By Anyssa Roberts
University of Kentucky School of Journalism and Media
University of Kentucky School of Journalism and Media
Ed Crowley, Midway’s member on the Woodford County Economic Development Authority and owner of a business with nine employees downtown, is moving his company to Lexington.
The Midway City Council named Ron Layman of Midway to succeed Crowley Monday evening. Layman has a background in finance as a loan officer for Republic State Mortgage in Versailles.
Crowley is the CEO of Photizo Group, an international print data service and consulting company that has been housed in the barnlike building that houses Robin’s Nest Bakery on Gratz Street for several years after starting out in Versailles.
Crowley said in an email that while Midway is a “unique place to work, it is much easier to recruit staff for a firm like ours when the firm is located in Lexington versus Midway or Versailles due to the shopping, dining, and housing opportunities provided by Lexington.” He said most of his employees live in Lexington so moving the company makes it an easier commute, he said.
Crowley said he will continue to live in Versailles and farm in Woodford County. He said he feels that someone with a business in Midway will be better suited for the position. Mayor Grayson Vandegrift said that was the top criterion for his nomination of Layman.
Last year, Crowley was the only business person to publicly object to Midway’s “fairness” ordinance, which bans discrimination in housing, employment and public accommodations on the basis of sexual preference, gender identity or familial status.
Crowley said in the email that he did not leave because of the ordinance.
“While I still do not agree with it because I do not believe there was an issue to begin with (it was driven by outside interests) and I believe it will open business owners up to lawsuits, I believe the right process was followed, and the passing of the ordinance was not the motivation for our move.”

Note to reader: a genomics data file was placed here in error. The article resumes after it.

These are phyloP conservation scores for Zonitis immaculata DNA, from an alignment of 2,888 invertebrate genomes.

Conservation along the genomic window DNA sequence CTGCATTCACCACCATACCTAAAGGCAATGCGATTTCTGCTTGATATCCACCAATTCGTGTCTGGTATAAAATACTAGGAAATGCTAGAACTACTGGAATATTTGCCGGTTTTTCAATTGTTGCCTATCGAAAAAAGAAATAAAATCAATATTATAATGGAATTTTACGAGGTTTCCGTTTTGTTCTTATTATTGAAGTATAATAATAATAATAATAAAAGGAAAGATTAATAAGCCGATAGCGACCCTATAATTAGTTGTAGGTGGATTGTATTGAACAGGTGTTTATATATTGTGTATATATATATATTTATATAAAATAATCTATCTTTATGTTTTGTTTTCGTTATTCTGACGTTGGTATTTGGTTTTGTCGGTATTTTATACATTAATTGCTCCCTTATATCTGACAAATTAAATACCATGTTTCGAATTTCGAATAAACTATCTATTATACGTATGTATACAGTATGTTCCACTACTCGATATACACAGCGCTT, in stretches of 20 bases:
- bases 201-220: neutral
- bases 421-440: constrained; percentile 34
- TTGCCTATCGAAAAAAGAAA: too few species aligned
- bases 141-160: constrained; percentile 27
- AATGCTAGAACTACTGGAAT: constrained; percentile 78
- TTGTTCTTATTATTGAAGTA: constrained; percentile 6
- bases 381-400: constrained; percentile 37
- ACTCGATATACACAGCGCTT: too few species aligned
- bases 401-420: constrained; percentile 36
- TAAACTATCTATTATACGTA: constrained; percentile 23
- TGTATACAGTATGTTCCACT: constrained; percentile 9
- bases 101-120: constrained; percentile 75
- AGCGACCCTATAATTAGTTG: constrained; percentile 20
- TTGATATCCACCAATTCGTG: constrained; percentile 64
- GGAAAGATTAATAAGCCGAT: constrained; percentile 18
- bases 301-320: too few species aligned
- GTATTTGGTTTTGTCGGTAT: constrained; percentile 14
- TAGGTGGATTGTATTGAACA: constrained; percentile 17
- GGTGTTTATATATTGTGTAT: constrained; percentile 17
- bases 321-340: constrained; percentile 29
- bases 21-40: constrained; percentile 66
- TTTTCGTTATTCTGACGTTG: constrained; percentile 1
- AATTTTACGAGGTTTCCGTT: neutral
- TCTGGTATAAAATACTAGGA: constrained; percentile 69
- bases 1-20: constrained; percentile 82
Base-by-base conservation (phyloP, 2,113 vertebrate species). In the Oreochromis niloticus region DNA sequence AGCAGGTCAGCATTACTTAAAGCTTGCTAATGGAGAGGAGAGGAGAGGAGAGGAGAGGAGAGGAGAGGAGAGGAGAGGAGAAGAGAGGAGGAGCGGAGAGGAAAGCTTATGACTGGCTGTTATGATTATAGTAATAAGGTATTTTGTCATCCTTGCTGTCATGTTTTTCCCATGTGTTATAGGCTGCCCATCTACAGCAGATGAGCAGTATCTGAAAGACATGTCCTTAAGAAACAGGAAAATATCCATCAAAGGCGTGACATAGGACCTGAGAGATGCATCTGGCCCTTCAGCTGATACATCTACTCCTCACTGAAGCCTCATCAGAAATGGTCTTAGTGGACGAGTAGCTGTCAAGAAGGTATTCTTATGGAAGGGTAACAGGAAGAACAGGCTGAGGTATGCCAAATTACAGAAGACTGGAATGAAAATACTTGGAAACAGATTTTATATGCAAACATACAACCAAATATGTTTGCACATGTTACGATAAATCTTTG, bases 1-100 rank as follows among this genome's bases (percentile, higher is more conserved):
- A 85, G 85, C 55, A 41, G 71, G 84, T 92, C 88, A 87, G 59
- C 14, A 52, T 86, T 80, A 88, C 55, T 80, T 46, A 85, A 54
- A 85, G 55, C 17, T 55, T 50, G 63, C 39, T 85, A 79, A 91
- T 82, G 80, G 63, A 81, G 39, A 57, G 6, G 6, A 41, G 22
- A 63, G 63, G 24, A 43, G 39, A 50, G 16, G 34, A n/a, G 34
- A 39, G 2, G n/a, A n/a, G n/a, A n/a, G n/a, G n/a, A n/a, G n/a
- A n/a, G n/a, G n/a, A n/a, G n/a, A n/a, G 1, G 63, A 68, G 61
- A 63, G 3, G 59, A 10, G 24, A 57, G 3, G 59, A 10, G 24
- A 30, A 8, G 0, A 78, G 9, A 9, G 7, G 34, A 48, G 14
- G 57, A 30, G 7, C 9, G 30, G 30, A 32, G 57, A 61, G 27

Vandergrift said after the meeting that he does not think Crowley is leaving because of the ordinance, because Lexington has one as well.
Council Member Libby Warfield, who voted against the ordinance, asked how many jobs the company will be taking with it to Lexington. Vandergrift said that he didn’t know, but they were “good paying jobs.”
Photizo Group employs nine people in Midway, Crowley said, and has 35 employees internationally, according to the Photizo Group website.
“I hate to see him go,” Vandergrift said. “He was a great business pillar of the community… but we’ll keep bringing in new [jobs].”
Steam engine seeks a home
Vandegrift updated the council on the uncertain status of the RJ Corman Railroad Group’s “Old Smokey” steam engine. He said he and the railroad are concerned that the engine and the caboose next to the bank lot won’t fit in the space without backfill and a retaining wall. The railroad is seeking more money from the state, which gave it a grant to put the engine in the Midway Historic District.
Vandergrift said having the engine downtown could be a great attraction, but he said a “plan B” could be moving it to Walter Bradley Park, which is also in the district. He said he is meeting with RJ Corman representatives to look at spaces in the park this week.